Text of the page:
Methodologically, this study utilizes a set-theoretic methodology for a case-based comparative analysis. It responds to calls for the use of robust empirical methodologies to provide reliable evidence on the impacts of LAIs and to expand the use of comparative methods to attribute LAI impacts to causal factors. Data were collected in six study areas in the three countries by means of household surveys with more than 1500 households, more than 200 key-informant and in-depth interviews with business managers, policymakers, households, development agencies, and NGOs; remotely sensed data between 2016 and 2018, and complemented with document analysis. Data analysis involved mixed qualitative and quantitative techniques.

A first set of tentative results, more conceptual in nature, show that LAIs induce regional development trajectories with sustainability impact patterns that can be characterized as conflictual sustainability trade-offs; employment vs. land access and environment trade-offs; widespread hostility; or moderate impacts. The set-theoretic analysis shows that the operational farm size, labour intensity, experience in local agriculture or domestic origin of investors, and prior land uses have the most significant impact on land-use changes, evolution of business models and adaptation of governance systems:. These transformation patterns are described in detail in the paper.

A second set of results shows how the same international drivers can have divergent impacts, with local-level outcomes which can differ significantly in terms of land use change, ecological impacts, food security, and livelihoods. These divergences are determined by national politics and policy frameworks, land tenure rights, business models, land and water resource endowments, and path-dependencies regarding investment and business practices. As such, in Kenya, and more particularly in the Nanyuki region characterised by long-standing LAIs, an agrarian normalisation process has established, based on labour intense production systems mainly in the flower and horticultural sectors. Better established labour rights, technology transfer and an agrarian sector that has developed over time leads presently to a relatively dynamic local economy with subsequent livelihood opportunities. In Mozambique, these regional dynamics are minimal however, albeit indirect through basic infrastructural and service development. On contrary, through land loss and increased land pressures, labour extensive crops and production models, and not well developed labour rights, major fractions of the local populations tend to be affected negatively. Lastly, in Madagascar, for the few investments that are still operational, they tend to function on an enclave model, with very little – if any – interactions and impacts on the regional economy and local populations.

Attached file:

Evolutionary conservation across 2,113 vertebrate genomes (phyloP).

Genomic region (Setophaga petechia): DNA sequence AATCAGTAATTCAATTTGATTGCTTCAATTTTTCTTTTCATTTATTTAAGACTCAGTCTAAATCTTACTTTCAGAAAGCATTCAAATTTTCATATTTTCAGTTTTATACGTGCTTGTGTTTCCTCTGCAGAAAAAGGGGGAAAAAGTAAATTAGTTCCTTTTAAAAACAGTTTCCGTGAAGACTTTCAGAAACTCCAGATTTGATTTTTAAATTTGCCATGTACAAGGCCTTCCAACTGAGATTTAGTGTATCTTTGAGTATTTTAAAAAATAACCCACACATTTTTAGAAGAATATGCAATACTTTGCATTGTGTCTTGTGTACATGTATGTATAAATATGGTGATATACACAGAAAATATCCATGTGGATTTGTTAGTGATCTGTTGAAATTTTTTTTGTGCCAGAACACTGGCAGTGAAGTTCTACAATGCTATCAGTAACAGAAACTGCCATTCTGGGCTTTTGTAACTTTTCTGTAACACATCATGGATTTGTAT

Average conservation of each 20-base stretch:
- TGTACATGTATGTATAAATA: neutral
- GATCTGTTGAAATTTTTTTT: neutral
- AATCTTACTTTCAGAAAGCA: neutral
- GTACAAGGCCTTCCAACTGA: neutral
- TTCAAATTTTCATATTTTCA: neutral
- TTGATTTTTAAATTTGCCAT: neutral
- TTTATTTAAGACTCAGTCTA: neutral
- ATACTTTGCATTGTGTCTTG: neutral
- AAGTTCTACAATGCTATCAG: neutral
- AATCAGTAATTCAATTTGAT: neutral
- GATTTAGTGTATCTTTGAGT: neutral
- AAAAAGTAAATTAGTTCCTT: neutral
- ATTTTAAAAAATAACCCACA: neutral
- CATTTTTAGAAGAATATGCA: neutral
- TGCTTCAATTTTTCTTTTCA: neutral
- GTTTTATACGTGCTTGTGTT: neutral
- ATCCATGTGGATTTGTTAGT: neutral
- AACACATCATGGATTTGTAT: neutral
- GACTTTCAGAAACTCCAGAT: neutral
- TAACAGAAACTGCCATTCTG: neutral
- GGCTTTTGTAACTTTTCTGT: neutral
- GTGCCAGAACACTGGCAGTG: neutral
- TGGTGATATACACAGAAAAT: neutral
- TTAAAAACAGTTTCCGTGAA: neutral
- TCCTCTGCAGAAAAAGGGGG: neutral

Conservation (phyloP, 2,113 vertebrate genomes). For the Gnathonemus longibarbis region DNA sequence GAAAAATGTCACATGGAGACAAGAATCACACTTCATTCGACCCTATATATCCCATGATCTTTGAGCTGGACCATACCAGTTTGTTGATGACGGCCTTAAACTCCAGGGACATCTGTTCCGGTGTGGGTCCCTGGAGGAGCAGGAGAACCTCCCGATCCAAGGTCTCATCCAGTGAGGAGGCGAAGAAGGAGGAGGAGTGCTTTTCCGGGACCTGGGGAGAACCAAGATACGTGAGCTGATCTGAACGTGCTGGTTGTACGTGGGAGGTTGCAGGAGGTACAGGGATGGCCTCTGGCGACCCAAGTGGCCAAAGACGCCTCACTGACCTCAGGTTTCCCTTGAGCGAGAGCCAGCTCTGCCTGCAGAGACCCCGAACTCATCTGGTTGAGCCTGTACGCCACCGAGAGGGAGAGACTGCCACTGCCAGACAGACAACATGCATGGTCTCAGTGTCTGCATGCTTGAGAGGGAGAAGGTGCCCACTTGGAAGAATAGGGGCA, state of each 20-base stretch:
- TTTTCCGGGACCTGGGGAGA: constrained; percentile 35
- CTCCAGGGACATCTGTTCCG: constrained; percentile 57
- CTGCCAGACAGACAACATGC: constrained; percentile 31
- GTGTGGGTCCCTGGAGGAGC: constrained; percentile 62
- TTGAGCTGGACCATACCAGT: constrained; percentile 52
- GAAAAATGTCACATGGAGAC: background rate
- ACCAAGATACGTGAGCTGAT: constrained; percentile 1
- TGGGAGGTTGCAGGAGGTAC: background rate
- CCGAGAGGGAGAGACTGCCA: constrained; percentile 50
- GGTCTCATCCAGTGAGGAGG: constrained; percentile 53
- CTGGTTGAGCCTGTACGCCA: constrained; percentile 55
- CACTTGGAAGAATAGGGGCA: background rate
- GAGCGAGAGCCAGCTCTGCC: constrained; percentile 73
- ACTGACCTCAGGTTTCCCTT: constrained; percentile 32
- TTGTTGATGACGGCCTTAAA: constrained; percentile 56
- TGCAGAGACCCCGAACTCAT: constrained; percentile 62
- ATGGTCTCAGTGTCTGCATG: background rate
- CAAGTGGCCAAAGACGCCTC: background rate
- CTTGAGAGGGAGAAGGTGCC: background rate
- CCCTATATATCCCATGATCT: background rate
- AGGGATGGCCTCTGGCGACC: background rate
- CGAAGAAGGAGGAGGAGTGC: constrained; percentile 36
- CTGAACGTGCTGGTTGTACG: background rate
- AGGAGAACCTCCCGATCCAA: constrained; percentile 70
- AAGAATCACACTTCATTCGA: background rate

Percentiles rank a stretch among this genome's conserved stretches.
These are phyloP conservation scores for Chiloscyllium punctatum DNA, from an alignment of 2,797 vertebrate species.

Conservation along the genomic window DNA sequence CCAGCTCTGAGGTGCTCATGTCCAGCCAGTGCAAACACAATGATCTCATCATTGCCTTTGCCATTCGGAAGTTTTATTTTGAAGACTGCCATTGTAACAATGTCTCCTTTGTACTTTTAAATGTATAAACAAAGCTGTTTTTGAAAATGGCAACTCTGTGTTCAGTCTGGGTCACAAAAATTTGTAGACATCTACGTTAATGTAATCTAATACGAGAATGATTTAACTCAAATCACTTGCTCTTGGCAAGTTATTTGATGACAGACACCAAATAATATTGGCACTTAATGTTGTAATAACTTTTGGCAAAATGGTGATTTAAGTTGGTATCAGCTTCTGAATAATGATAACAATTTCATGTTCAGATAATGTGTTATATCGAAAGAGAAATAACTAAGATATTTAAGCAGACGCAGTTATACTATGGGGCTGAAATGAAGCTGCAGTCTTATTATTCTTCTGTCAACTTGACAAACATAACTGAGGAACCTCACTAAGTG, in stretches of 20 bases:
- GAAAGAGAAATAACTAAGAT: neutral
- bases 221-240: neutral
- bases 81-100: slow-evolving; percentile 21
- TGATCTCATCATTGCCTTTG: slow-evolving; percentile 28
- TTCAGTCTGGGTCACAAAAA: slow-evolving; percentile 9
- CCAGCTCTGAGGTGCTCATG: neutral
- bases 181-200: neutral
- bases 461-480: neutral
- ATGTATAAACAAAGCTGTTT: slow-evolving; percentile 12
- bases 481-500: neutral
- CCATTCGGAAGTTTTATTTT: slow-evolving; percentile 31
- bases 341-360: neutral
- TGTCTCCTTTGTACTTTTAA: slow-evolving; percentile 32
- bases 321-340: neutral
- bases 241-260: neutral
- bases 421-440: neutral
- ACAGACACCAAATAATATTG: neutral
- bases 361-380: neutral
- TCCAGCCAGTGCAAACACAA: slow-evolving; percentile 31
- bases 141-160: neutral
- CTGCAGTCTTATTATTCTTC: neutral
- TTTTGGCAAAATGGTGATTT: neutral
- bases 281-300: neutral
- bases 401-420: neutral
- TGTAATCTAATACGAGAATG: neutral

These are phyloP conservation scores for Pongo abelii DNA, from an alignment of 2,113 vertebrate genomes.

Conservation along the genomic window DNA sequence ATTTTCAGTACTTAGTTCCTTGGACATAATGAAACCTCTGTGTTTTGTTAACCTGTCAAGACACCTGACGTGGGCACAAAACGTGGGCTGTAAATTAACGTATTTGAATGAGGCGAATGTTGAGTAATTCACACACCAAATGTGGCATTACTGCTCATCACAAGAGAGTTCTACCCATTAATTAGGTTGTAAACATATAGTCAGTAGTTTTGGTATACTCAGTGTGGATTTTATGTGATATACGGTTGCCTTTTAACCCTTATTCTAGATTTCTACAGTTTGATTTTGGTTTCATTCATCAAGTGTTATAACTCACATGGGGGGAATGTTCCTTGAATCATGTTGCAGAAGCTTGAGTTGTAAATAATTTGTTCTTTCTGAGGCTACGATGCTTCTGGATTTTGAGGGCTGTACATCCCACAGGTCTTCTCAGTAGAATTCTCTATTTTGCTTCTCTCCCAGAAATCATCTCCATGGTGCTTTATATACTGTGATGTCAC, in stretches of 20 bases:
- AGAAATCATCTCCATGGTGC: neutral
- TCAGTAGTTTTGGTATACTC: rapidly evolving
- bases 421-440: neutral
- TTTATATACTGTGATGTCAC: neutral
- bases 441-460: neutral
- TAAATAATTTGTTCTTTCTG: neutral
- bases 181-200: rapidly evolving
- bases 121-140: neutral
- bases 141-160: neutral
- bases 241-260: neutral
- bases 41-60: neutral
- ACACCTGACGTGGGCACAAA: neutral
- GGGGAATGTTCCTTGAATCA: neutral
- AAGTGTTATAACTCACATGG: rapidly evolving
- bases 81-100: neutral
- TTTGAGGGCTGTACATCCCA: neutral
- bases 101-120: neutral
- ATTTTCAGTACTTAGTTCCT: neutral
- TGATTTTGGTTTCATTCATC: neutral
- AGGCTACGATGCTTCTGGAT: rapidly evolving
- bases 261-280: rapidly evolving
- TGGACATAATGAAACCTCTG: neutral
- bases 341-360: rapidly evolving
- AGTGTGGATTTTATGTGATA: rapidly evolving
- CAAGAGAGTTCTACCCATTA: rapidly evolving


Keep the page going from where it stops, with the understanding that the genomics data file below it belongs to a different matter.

The paper concludes by repositioning these results in the broader framework of interactions among sustainable development goals (SDGs), representing a critical, but mostly overlooked aspect in the debate on LAIs. In policy debates, LAIs are frequently justified with the argument that LAIs would create new flows of investments to capital-poor regions; create new employment; enhance agricultural productivity. In other words, this narratives relates LAIs positively to SDG10.B and SDG17.3 (investment flows), SDG8.5 (employment), and SDG2.3 (agricultural productivity), among others. By contrast, a recent review finds that LAIs can affect 14 of the 17 Sustainable Development Goals of the UN 2030 Agenda for Sustainable Development in adverse ways. The results of this study and the analyses in terms of diverging development trajectories induced by LAIs allows to assess how LAIs shapes the interaction between multiple SDGs. These interactions among SDGs in the framework of LAIs can take the forms of trade-offs, co-benefits, and co-damage.



Full talk
ID: 792 / 112RA: 4
112R Sustainability impacts of large scale agricultural investments
Keywords: Dams, Landsat, Africa

Have African dams and irrigation schemes delivered the promised agricultural benefits?

Tom Higginbottom, Roshan Adhikari, Ralitza Dimova, Timothy Foster

University of Manchester, United Kingdom